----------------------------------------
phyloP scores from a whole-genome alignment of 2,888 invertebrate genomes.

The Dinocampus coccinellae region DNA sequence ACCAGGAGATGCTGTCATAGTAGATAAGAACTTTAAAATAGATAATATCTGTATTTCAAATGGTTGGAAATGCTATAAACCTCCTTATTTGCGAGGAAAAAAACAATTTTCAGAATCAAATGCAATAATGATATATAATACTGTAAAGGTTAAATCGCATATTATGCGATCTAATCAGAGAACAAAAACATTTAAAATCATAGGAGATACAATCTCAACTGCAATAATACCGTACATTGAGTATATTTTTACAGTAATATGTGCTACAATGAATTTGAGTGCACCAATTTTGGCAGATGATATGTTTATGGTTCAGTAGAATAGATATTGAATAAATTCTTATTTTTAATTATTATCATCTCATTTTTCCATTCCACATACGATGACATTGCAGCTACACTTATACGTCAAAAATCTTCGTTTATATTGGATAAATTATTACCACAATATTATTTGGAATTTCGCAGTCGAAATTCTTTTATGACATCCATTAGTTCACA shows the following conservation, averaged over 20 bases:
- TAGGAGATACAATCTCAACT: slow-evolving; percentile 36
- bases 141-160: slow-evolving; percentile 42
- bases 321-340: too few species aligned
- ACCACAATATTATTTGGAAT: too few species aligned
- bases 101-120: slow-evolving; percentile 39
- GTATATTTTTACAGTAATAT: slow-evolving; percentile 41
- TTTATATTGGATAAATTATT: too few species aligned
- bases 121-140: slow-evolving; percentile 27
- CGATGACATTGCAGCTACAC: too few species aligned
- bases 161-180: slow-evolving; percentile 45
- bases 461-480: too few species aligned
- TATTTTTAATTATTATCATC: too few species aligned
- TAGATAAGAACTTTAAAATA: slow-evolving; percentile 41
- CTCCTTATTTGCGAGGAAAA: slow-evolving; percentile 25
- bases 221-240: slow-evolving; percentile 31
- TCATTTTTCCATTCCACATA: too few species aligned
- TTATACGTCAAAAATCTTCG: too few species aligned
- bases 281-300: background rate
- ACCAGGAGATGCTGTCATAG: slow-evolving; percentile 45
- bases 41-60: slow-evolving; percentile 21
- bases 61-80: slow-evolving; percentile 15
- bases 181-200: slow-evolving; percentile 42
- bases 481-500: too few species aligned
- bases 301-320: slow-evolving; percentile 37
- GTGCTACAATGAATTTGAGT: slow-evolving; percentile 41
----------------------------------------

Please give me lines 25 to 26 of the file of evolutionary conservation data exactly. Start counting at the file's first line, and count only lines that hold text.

- bases 481-500: too few species aligned
- bases 301-320: slow-evolving; percentile 37